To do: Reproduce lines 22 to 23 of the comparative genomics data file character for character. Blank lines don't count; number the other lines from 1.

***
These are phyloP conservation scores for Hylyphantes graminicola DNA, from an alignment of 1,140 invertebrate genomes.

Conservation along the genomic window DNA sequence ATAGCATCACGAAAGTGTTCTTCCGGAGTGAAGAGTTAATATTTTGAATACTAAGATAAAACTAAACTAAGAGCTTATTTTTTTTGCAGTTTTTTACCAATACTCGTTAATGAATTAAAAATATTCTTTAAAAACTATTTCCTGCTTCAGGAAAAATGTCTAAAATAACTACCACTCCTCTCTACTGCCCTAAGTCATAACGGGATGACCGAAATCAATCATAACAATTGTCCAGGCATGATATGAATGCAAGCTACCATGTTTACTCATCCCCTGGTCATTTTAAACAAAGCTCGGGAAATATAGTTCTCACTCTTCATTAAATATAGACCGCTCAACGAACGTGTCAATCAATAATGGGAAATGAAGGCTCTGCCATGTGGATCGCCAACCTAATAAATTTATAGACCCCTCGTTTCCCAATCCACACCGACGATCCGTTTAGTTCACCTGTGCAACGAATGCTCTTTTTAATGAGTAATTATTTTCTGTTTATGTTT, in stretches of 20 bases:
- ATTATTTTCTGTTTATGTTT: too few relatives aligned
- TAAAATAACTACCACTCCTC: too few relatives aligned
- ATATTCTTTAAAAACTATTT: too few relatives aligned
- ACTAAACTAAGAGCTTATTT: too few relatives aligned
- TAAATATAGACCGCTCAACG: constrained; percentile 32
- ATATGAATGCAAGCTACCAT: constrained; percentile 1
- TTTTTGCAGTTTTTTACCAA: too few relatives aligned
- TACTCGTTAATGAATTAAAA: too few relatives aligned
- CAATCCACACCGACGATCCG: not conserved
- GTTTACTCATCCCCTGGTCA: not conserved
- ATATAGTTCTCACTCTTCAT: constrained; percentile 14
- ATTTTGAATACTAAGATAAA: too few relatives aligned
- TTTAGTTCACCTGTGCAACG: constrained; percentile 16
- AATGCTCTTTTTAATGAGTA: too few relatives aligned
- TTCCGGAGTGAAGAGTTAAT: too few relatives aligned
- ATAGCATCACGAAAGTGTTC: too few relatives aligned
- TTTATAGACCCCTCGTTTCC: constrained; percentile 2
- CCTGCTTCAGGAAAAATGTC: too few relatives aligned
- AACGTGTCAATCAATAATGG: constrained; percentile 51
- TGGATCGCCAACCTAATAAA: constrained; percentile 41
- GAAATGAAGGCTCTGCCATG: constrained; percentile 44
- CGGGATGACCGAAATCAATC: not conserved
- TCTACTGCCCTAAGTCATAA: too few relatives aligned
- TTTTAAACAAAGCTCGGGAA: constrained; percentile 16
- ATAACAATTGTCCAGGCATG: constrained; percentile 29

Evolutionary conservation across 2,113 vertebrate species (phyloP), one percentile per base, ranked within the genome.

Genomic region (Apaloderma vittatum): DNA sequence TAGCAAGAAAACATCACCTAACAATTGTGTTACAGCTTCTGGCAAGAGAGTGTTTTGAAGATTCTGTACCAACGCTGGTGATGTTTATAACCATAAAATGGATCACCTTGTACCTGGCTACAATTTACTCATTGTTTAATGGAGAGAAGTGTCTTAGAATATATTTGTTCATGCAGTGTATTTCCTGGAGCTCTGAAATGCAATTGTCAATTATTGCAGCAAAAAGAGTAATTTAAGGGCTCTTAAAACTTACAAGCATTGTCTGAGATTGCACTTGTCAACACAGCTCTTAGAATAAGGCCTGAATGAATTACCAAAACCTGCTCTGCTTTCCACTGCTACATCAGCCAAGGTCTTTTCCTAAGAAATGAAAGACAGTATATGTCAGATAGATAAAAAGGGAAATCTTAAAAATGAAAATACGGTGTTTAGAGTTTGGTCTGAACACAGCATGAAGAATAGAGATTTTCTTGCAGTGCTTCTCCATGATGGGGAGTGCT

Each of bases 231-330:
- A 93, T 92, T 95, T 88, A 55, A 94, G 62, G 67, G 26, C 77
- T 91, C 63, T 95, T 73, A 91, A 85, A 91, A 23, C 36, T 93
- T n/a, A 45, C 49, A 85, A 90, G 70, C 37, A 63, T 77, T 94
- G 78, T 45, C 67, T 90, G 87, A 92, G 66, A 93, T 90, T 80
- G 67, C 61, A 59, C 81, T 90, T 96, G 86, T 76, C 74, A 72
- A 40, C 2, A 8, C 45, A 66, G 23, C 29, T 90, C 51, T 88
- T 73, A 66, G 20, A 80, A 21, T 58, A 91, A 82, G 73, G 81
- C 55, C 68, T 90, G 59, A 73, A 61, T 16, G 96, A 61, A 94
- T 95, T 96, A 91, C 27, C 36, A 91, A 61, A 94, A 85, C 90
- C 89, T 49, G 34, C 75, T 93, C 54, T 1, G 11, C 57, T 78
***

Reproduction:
- TGGATCGCCAACCTAATAAA: constrained; percentile 41
- GAAATGAAGGCTCTGCCATG: constrained; percentile 44